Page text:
In which I am very nasty indeed

Professor Krugman:

It takes quite a lot of chutzpah — do they have that word in Germany?

Not really, no. As a matter of policy they killed everyone that used it sometime back.

30 thoughts on “In which I am very nasty indeed”

  1. I suppose that Paul Krugman, who is Jewish, is very well aware of the history of the Jews in Germany.

    Naturally enough, there are some Yiddish borrowings in German, including “Chuzpe”.

  2. “I suppose that Paul Krugman, who is Jewish, is very well aware of the history of the Jews in Germany.”

    What would make you think that? He can’t even get U.S. history straight (or, more precisely, he can’t get the bits that contradict his political worldview straight).

  3. The French have no word for entrepreneur.

    That one’s actually true, just as they don’t have a word for “double entendre”.

  4. I once had an embarrassing moment in a Paris boulangerie when I was racking my brains trying to remember the French word for “sandwich”.

  5. The French have no word for entrepreneur.
    That one’s actually true,…

    Of course it’s not true.

    …just as they don’t have a word for “double entendre”

    Try “a double entente”.

  6. according to my Petit Robert dictionary, edition 1972:

    “Entrepreneur: toute personne qui dirige une entreprise pour son propre compte et qui met en oeuvre les divers facteurs de la production….en vue de vendre des produits ou des services”

    At least in 1972, French had a noun that meant entrepreneur. perhaps this is one of those canards that should be put to rest?

  7. In actual practice, whoever mentions Goodwin’s law should generally lose the the debate. For many (I’m not including Andrew here) it seems to be a “gotcha” meaning they don’t have to listen to any arguments any more.

  8. There a difference, a significant one, between having a word and having a word for. No one, including Dubya, claimed that the French don’t have the word “entrepreneur.”

    Take a look a the definition for the French word. It carries a different sense. It does not have the sense of “innovation” that the English word does.

  9. PST: Diogenes gives one definition, I linked to another:

    L’usage courant l’assimile à un chef d’entreprise, tantôt porteur d’un projet d’entreprise en phase de démarrage, tantôt dirigeant d’une entreprise davantage établie, à laquelle le plus souvent il s’identifie étroitement et personnellement

    Which translates roughly as:

    Current usage is for the leader of an enterprise, sometimes in the development phase, sometimes more established, which usually he identifies himself with closely and personally.

    What more do you want?

  10. PaulB –

    Put in the simplest terms I can, the two words, the English word and the French word, occupy different “meaning spaces”.

    The English version carries with it a connotation of adventure, innovation, speculation, and so on. The French word does not. In fact, the French meaning simply signifies what one might describe as a member of the bourgeoisie.

    The two words are thus false cognates. And Dubya was right after all.

    Oh, and while we’re at it, when Timmy made what was obviously a gag, why did you feel the need to stomp all over his punchline? That’s not yet a hanging offense, but it ought to be.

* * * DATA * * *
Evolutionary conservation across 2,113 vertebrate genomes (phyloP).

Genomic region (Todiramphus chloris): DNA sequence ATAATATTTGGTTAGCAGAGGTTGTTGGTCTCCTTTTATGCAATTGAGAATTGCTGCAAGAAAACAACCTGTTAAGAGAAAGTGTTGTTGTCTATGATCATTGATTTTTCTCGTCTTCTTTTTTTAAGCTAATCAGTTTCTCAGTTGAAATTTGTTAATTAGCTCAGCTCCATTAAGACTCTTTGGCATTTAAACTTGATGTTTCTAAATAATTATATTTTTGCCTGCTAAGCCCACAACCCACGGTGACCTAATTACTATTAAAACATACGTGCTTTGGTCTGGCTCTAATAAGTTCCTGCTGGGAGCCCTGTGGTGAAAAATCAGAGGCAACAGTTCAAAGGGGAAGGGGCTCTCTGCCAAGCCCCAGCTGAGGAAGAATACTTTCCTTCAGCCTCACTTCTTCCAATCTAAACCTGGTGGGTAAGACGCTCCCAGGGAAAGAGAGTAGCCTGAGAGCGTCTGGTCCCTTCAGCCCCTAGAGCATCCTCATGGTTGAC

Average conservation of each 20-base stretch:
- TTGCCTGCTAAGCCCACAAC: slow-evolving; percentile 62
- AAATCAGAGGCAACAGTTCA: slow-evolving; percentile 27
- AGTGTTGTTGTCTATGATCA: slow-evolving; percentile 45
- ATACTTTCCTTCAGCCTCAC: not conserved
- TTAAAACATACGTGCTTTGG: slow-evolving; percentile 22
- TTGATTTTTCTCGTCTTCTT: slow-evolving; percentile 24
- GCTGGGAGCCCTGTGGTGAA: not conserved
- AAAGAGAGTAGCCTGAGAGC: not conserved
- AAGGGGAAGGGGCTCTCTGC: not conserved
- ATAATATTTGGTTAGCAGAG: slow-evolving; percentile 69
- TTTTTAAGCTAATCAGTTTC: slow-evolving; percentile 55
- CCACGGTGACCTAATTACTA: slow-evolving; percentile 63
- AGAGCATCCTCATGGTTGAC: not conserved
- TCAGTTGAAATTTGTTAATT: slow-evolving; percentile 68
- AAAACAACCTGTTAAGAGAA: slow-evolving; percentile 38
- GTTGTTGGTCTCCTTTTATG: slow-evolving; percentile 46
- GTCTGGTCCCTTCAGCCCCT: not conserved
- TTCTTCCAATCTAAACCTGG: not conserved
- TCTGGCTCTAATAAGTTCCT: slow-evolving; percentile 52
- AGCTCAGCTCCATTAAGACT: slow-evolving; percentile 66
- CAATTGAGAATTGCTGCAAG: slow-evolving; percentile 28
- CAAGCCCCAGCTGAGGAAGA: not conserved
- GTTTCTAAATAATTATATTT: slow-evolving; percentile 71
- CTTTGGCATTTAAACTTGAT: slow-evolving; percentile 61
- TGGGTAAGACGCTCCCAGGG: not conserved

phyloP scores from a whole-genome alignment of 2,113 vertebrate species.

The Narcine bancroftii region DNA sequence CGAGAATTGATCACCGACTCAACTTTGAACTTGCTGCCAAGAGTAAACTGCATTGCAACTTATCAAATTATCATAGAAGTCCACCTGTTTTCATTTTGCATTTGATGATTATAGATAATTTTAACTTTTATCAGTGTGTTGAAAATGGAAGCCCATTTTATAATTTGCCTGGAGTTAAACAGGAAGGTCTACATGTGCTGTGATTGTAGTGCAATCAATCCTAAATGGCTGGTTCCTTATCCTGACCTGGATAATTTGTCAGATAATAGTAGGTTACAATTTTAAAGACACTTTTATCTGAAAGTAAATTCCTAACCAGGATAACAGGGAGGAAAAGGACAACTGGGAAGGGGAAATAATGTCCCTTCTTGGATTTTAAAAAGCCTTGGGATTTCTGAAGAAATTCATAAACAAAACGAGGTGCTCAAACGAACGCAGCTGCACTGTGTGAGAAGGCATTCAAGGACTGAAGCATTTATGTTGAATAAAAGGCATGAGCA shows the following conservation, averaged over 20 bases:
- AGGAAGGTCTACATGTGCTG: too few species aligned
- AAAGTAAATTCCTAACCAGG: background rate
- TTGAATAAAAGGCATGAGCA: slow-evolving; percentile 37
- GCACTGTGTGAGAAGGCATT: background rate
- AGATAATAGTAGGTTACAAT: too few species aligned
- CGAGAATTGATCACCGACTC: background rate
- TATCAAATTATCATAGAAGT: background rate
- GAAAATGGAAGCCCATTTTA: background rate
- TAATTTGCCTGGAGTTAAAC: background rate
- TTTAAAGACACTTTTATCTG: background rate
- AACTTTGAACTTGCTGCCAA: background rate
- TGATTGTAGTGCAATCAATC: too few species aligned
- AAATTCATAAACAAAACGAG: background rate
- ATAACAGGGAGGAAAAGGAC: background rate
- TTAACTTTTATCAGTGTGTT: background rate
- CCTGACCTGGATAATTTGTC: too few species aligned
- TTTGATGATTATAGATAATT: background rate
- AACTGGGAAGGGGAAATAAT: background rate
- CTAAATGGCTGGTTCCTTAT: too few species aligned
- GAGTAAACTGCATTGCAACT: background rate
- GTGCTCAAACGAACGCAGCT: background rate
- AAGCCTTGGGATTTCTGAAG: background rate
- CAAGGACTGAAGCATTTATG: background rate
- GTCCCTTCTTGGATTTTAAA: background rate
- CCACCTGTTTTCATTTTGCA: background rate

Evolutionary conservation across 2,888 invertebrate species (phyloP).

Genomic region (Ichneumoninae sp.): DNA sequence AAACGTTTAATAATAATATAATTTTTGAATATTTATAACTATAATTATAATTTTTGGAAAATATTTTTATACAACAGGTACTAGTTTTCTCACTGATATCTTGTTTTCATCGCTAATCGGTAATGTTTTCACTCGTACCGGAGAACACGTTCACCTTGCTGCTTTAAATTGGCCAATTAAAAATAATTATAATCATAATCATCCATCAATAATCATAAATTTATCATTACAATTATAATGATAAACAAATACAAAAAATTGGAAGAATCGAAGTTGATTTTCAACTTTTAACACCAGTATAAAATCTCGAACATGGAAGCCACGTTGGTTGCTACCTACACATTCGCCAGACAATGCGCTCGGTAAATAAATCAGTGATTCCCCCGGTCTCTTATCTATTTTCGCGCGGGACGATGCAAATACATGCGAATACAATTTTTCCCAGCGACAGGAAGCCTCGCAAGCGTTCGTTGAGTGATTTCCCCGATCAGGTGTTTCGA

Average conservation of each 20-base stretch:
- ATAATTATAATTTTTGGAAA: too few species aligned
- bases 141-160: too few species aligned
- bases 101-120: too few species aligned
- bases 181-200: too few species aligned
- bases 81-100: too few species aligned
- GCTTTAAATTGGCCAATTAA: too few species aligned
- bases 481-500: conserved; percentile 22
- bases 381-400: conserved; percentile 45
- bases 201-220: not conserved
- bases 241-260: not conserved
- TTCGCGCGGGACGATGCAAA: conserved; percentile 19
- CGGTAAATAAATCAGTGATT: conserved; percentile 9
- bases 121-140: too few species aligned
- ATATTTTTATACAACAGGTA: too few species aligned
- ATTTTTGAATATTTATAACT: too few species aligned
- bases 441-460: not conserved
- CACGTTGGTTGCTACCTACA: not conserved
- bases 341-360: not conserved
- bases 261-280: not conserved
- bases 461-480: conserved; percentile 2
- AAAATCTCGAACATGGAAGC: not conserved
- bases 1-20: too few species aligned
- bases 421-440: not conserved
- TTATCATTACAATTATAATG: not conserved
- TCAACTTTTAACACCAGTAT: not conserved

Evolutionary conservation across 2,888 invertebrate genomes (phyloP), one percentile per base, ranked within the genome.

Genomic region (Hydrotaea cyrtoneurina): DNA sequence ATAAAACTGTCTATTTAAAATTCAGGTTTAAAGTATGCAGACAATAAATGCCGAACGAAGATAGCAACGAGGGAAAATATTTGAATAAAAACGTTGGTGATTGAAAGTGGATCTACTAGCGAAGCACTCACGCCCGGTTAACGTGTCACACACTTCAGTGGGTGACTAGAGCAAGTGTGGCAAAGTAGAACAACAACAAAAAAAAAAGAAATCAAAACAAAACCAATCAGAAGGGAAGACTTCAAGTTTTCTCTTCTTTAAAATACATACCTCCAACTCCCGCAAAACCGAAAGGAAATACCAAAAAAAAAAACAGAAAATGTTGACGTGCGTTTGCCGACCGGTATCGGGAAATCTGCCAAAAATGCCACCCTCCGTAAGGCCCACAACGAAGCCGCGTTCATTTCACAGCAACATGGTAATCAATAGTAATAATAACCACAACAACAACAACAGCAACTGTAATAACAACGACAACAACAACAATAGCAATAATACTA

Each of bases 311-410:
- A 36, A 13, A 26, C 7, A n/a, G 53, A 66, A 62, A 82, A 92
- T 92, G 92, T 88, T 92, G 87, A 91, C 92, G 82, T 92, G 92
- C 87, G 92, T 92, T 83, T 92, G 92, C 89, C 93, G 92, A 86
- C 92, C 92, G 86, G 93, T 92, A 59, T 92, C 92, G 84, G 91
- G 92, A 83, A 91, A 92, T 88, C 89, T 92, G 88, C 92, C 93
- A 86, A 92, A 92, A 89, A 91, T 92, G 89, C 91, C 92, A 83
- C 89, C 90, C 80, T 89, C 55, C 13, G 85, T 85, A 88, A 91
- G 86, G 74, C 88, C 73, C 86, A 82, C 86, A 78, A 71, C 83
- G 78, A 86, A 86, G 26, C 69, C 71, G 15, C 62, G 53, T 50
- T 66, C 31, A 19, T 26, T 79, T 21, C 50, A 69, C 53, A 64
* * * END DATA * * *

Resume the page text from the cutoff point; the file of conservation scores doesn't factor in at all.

Tim adds: well it wasn’t that good a gag that someone should be hung for stamping over it. But you wait, you wait. When I do gain total power then we’ll see…….

    Which, of course, is the problem with anyone gaining total power but like most, I’m willing to make an exception for myself. Given that I’m clearly too dumb to know what is good for me I’ll not be imposing any ideas about what is good for you.

    Except my attempts at jokes of course.

  11. ok…so my Petit Robert dictionary from 1972 is wrong…according to a bunch of people whose first language is not French.


  12. There must be quite a list of talk suppressors -eg Godwin’s law, “that’s racist”, “That’s sexist”, “thats homophobic”.
    It is a wonder people dare talk at all in the UK.

  13. PST: put in the simplest terms, the French themselves say that one of the meanings of the French word “entrepreneur” is pretty well the same as its English meaning. Boring of them, no doubt.

    when Timmy made what was obviously a gag, why did you feel the need to stomp all over his punchline?

    I’ll answer that. Because Krugman was making essentially the same joke, but more subtly. Which I think makes Tim’s joke unfunny. And I think if you’re going to make a joke about a subject as sensitive as the holocaust, it had better be a funny one.

    It’s to Tim’s credit that I can say this on his site without his wanting to have a go at me.

  14. Andrew M, Godwins law can be used as an indicator that the discussion has come to an end. But that’s after a discussion has taken place and then use of Nazi is then an indicator that the debater has had to use cheap arguments so has effectively lost. But when the term is raised as a form of finishing a debate prematurely then it’s a way of suppressing debate.

  15. “Because Krugman was making essentially the same joke”

    That’s definitely how it read to me, in context.

    I thought both were funny – in their different contexts – but then I’m easily amused..

    Re Tim’s site, couldn’t agree more – it reminds me of the “pre-lune” era, when people may despise what someone had to say, but would clearly defend their right to say it. I think we used to call it freedom of speech?

    I got confused over what was pathetic?

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